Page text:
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Tuskegee, NFL veteran Michael Johnson forge new partnership to support academics, scholarships

October 15, 2019

Contact: Michael Tullier, APR, Office of Communications, Public Relations and Marketing

Michael Johnson with Tuskegee, ASU representatives on field at Labor Day Classic
Michael Johnson's recent gift creating a scholarship in his mother's name is among several elements of a new partership between the NFL veteran and the Tuskegee University.

It wasn’t Mother’s Day, but that didn’t stop NFL pro football veteran Michael Johnson from honoring his mother — Tuskegee University alumna Thomasene Johnson — with a special gift that will benefit Tuskegee University graduates for decades to come.

From the 50-yard line of Sept. 7’s Labor Day Classic matchup between the Golden Tigers and Alabama State University, Johnson informed his mother that he was making a $100,000 donation to her alma mater and creating a scholarship in her honor.

Johnson with his parents Thomasene and Samuel Johnson
Johnson with his parents Thomasene and Samuel Johnson

Johnson’s dad, Samuel, an ASU graduate, found out at the same time that his son was doing the same in his honor to benefit Alabama State students. Michael made the announcement alongside Tuskegee President Lily D. McNair and ASU President Quinton T. Ross Jr. in front of a record crowd of 27,838 Golden Tiger and Hornet fans.

“As a mother, I know what it means anytime one of your children makes a special gesture to acknowledge the role you play in their lives. What Michael has done in honor of both his parents is truly a heartwarming example of the impact parents have on their children — and the impact donors can have on making the gift of education possible for others,” McNair said.

Johnson, who retired from the NFL in August 2019, has made forging new educational and economic opportunities for others in and around his native Selma, Alabama, his new full-time job. He’s doing this through his MJ 93-90 Foundation — an organization he founded in 2009 during his rookie year, and that his mother ran while he played in the NFL.

Rooted in the biblical philosophy that to whom much is given, much is expected, Johnson and his foundation are focused on helping youth capitalize on their talents and abilities — with an emphasis on education, technology, and proper health and nutrition.

To achieve those goals, Johnson is working throughout Dallas County and Alabama’s Black Belt on leveraging community, corporate and educational partnerships to better opportunities for area youth. The foundation’s earliest efforts — which have included an annual Youth Empowerment Summit, Kids and Technology Day, Michael Johnson Football and Cheer Camp, and Veteran’s Day breakfast — have paved the way for his latest venture.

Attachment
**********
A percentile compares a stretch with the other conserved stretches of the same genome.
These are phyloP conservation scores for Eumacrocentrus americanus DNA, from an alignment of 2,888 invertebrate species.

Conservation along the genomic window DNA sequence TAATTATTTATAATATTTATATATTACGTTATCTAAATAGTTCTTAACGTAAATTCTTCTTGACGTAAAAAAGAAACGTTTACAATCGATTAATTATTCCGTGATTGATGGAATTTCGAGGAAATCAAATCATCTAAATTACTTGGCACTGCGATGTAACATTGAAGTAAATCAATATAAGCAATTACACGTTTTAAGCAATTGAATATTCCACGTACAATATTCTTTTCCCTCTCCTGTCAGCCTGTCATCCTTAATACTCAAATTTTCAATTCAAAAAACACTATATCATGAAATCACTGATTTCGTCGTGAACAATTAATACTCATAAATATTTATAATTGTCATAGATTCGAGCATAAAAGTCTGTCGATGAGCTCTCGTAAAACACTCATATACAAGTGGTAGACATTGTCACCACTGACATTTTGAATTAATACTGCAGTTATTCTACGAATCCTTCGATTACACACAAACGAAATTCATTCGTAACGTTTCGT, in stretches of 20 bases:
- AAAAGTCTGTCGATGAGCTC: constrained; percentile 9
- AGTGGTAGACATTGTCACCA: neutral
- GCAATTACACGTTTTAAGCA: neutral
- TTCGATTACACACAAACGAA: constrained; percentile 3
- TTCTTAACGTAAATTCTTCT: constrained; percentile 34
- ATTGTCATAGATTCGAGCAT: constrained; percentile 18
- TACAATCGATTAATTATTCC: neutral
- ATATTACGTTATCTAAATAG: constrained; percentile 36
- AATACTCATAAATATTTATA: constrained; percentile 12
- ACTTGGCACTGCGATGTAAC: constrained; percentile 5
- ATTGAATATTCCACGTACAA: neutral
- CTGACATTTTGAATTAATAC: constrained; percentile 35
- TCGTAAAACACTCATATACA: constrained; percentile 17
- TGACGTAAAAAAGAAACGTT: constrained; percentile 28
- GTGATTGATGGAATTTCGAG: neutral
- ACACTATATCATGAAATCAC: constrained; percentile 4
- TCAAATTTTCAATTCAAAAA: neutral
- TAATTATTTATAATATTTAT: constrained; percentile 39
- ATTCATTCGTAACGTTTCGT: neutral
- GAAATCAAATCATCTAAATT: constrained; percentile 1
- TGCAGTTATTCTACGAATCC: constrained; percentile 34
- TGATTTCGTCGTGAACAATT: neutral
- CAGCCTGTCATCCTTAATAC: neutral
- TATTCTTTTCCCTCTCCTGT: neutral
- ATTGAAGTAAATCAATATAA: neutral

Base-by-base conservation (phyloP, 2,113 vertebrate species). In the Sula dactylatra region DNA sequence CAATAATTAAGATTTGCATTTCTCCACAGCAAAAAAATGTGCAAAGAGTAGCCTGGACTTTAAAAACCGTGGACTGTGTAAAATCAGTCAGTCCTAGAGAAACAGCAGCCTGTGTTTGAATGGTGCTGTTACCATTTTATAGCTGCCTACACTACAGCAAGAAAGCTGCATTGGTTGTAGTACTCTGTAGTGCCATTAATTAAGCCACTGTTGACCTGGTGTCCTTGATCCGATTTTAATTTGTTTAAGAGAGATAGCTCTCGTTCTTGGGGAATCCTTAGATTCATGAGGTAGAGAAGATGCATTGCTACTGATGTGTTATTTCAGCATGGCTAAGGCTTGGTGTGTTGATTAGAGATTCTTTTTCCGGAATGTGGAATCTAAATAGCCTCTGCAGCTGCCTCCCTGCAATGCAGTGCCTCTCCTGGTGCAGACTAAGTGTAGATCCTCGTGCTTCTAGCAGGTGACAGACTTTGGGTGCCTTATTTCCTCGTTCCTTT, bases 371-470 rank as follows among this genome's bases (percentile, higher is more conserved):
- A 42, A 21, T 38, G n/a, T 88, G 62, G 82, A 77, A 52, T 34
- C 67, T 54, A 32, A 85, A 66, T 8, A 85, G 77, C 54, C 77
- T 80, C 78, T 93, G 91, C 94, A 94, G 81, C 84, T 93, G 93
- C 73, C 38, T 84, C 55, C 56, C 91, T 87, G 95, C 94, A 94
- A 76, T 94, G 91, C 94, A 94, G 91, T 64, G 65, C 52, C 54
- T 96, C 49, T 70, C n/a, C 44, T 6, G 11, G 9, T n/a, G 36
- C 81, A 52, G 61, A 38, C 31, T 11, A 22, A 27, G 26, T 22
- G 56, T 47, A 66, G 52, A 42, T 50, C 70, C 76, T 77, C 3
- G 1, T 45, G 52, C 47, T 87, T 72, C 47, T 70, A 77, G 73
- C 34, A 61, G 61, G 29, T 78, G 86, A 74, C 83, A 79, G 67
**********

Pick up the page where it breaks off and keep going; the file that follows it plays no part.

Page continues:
In late August, Johnson opened Alabama’s first Best Buy Teen Tech Center, located on the Wallace Community College-Selma campus. It provides area teenagers with a safe, after-school learning environment where they can interact with the latest technology as they prepare for college and careers beyond it. Although there are 30 such centers in the country, Johnson’s is the state’s first — and the only one in the nation not connected with a local Best Buy store.

“After just a few moments of speaking with him, you know that education is Michael’s passion,” McNair said. “In many ways, he is emulating our own Booker T. Washington through his efforts. He recognizes — like Dr. Washington did — that access to competitive and contemporary educational and social experiences is so vital to one’s personal success.”

To support those efforts, Tuskegee University began working with Johnson and the MJ 93-90 Foundation even before this scholarship contribution. During the Fourth of July holiday weekend, students, faculty and administrators volunteered with his Empower Music Festival in Selma. The three-day event — designed to enrich the cultural, economic and social vitality of the Black Belt region — featured street artists, food vendors, a battle of the bands, main stage performances, and informational venues focused on health and wellness, entrepreneurship and investing, and living history forums.

Through conversations with Tuskegee nursing students and faculty as they volunteered at the festival, Johnson learned of needs in the School of Nursing and Allied Health that would better expose students to high-tech and high-touch learning resources. Just before classes began in August, Johnson surprised the school with a donation of high-fidelity patient simulation mannequins capable of replicating real-life scenarios for nursing students, as well as modern hospital beds, medical equipment and supplies.

Johnson’s collaboration with the university is not limited to his philanthropic support. He is already discussing with Tuskegee’s leadership ongoing academic, entrepreneurial and athletic empowerment initiatives that will benefit students and enhance degree programs.

Johnson began his professional football career in 2009 when he was drafted in the third round by the Cincinnati Bengals. After five seasons with the Bengals, he spent one season with the Tampa Bay Buccaneers before returning to the Bengals in 2015. It was around that time that he also completed his degree from Georgia Tech, where he played as a defensive end during the 2005 through 2008 seasons.

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